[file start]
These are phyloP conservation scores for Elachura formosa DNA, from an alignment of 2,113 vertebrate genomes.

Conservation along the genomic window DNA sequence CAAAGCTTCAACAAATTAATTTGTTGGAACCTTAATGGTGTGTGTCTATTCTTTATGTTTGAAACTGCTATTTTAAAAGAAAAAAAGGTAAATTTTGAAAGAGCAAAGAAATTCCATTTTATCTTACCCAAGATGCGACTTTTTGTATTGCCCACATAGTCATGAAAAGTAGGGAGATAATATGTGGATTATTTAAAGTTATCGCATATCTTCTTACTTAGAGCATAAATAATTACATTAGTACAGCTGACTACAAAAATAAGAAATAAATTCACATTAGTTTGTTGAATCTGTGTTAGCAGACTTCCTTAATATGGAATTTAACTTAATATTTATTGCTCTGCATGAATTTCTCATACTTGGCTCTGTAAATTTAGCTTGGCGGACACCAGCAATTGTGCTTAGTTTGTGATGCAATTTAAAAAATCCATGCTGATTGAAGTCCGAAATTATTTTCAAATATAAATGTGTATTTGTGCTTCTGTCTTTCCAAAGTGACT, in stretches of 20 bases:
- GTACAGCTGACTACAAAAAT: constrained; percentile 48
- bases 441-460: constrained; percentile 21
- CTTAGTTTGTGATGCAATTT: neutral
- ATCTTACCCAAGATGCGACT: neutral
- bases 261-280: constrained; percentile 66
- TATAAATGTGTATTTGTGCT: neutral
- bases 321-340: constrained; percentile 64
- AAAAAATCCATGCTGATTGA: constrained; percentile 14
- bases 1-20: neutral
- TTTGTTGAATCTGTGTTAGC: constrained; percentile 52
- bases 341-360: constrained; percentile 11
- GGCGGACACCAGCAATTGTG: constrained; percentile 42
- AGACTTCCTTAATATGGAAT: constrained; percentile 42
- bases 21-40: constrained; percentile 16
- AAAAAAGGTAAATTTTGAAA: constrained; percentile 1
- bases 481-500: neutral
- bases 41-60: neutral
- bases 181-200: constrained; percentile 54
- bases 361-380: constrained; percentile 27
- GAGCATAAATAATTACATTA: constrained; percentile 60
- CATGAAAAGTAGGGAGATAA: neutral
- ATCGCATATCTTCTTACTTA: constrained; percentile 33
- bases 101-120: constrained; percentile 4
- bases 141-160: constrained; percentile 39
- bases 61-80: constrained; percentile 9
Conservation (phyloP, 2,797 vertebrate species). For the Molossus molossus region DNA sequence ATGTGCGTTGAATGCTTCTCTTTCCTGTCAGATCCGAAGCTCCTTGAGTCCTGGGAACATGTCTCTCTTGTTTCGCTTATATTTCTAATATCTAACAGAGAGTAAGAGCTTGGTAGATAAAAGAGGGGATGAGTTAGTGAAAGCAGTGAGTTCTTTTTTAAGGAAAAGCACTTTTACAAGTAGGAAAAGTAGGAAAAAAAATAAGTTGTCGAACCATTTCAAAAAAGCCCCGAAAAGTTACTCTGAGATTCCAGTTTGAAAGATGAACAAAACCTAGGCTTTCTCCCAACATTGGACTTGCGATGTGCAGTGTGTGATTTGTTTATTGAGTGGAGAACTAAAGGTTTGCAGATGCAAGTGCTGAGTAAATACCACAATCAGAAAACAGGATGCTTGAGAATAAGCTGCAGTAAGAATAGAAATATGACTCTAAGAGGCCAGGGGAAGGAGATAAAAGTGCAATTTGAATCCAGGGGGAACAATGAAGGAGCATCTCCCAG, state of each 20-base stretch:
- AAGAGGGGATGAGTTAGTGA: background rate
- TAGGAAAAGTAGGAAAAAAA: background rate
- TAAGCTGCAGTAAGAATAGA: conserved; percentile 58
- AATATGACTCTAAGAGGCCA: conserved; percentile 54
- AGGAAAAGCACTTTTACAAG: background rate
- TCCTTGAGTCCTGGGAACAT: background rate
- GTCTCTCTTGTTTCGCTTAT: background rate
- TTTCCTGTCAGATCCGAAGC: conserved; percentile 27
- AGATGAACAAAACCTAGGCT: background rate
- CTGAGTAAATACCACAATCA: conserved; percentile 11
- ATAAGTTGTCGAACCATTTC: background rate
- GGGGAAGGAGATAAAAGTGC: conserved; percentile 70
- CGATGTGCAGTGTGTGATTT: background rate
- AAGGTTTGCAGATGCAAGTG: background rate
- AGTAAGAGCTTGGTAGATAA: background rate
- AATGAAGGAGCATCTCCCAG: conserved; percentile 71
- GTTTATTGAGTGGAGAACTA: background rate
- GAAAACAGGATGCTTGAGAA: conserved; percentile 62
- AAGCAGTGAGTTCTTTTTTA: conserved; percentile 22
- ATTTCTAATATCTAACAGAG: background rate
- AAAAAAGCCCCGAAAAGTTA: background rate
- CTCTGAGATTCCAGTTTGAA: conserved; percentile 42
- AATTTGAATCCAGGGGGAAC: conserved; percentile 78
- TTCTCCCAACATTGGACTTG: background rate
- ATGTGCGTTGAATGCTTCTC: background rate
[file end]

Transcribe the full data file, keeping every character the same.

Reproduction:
These are phyloP conservation scores for Elachura formosa DNA, from an alignment of 2,113 vertebrate genomes.

Conservation along the genomic window DNA sequence CAAAGCTTCAACAAATTAATTTGTTGGAACCTTAATGGTGTGTGTCTATTCTTTATGTTTGAAACTGCTATTTTAAAAGAAAAAAAGGTAAATTTTGAAAGAGCAAAGAAATTCCATTTTATCTTACCCAAGATGCGACTTTTTGTATTGCCCACATAGTCATGAAAAGTAGGGAGATAATATGTGGATTATTTAAAGTTATCGCATATCTTCTTACTTAGAGCATAAATAATTACATTAGTACAGCTGACTACAAAAATAAGAAATAAATTCACATTAGTTTGTTGAATCTGTGTTAGCAGACTTCCTTAATATGGAATTTAACTTAATATTTATTGCTCTGCATGAATTTCTCATACTTGGCTCTGTAAATTTAGCTTGGCGGACACCAGCAATTGTGCTTAGTTTGTGATGCAATTTAAAAAATCCATGCTGATTGAAGTCCGAAATTATTTTCAAATATAAATGTGTATTTGTGCTTCTGTCTTTCCAAAGTGACT, in stretches of 20 bases:
- GTACAGCTGACTACAAAAAT: constrained; percentile 48
- bases 441-460: constrained; percentile 21
- CTTAGTTTGTGATGCAATTT: neutral
- ATCTTACCCAAGATGCGACT: neutral
- bases 261-280: constrained; percentile 66
- TATAAATGTGTATTTGTGCT: neutral
- bases 321-340: constrained; percentile 64
- AAAAAATCCATGCTGATTGA: constrained; percentile 14
- bases 1-20: neutral
- TTTGTTGAATCTGTGTTAGC: constrained; percentile 52
- bases 341-360: constrained; percentile 11
- GGCGGACACCAGCAATTGTG: constrained; percentile 42
- AGACTTCCTTAATATGGAAT: constrained; percentile 42
- bases 21-40: constrained; percentile 16
- AAAAAAGGTAAATTTTGAAA: constrained; percentile 1
- bases 481-500: neutral
- bases 41-60: neutral
- bases 181-200: constrained; percentile 54
- bases 361-380: constrained; percentile 27
- GAGCATAAATAATTACATTA: constrained; percentile 60
- CATGAAAAGTAGGGAGATAA: neutral
- ATCGCATATCTTCTTACTTA: constrained; percentile 33
- bases 101-120: constrained; percentile 4
- bases 141-160: constrained; percentile 39
- bases 61-80: constrained; percentile 9
Conservation (phyloP, 2,797 vertebrate species). For the Molossus molossus region DNA sequence ATGTGCGTTGAATGCTTCTCTTTCCTGTCAGATCCGAAGCTCCTTGAGTCCTGGGAACATGTCTCTCTTGTTTCGCTTATATTTCTAATATCTAACAGAGAGTAAGAGCTTGGTAGATAAAAGAGGGGATGAGTTAGTGAAAGCAGTGAGTTCTTTTTTAAGGAAAAGCACTTTTACAAGTAGGAAAAGTAGGAAAAAAAATAAGTTGTCGAACCATTTCAAAAAAGCCCCGAAAAGTTACTCTGAGATTCCAGTTTGAAAGATGAACAAAACCTAGGCTTTCTCCCAACATTGGACTTGCGATGTGCAGTGTGTGATTTGTTTATTGAGTGGAGAACTAAAGGTTTGCAGATGCAAGTGCTGAGTAAATACCACAATCAGAAAACAGGATGCTTGAGAATAAGCTGCAGTAAGAATAGAAATATGACTCTAAGAGGCCAGGGGAAGGAGATAAAAGTGCAATTTGAATCCAGGGGGAACAATGAAGGAGCATCTCCCAG, state of each 20-base stretch:
- AAGAGGGGATGAGTTAGTGA: background rate
- TAGGAAAAGTAGGAAAAAAA: background rate
- TAAGCTGCAGTAAGAATAGA: conserved; percentile 58
- AATATGACTCTAAGAGGCCA: conserved; percentile 54
- AGGAAAAGCACTTTTACAAG: background rate
- TCCTTGAGTCCTGGGAACAT: background rate
- GTCTCTCTTGTTTCGCTTAT: background rate
- TTTCCTGTCAGATCCGAAGC: conserved; percentile 27
- AGATGAACAAAACCTAGGCT: background rate
- CTGAGTAAATACCACAATCA: conserved; percentile 11
- ATAAGTTGTCGAACCATTTC: background rate
- GGGGAAGGAGATAAAAGTGC: conserved; percentile 70
- CGATGTGCAGTGTGTGATTT: background rate
- AAGGTTTGCAGATGCAAGTG: background rate
- AGTAAGAGCTTGGTAGATAA: background rate
- AATGAAGGAGCATCTCCCAG: conserved; percentile 71
- GTTTATTGAGTGGAGAACTA: background rate
- GAAAACAGGATGCTTGAGAA: conserved; percentile 62
- AAGCAGTGAGTTCTTTTTTA: conserved; percentile 22
- ATTTCTAATATCTAACAGAG: background rate
- AAAAAAGCCCCGAAAAGTTA: background rate
- CTCTGAGATTCCAGTTTGAA: conserved; percentile 42
- AATTTGAATCCAGGGGGAAC: conserved; percentile 78
- TTCTCCCAACATTGGACTTG: background rate
- ATGTGCGTTGAATGCTTCTC: background rate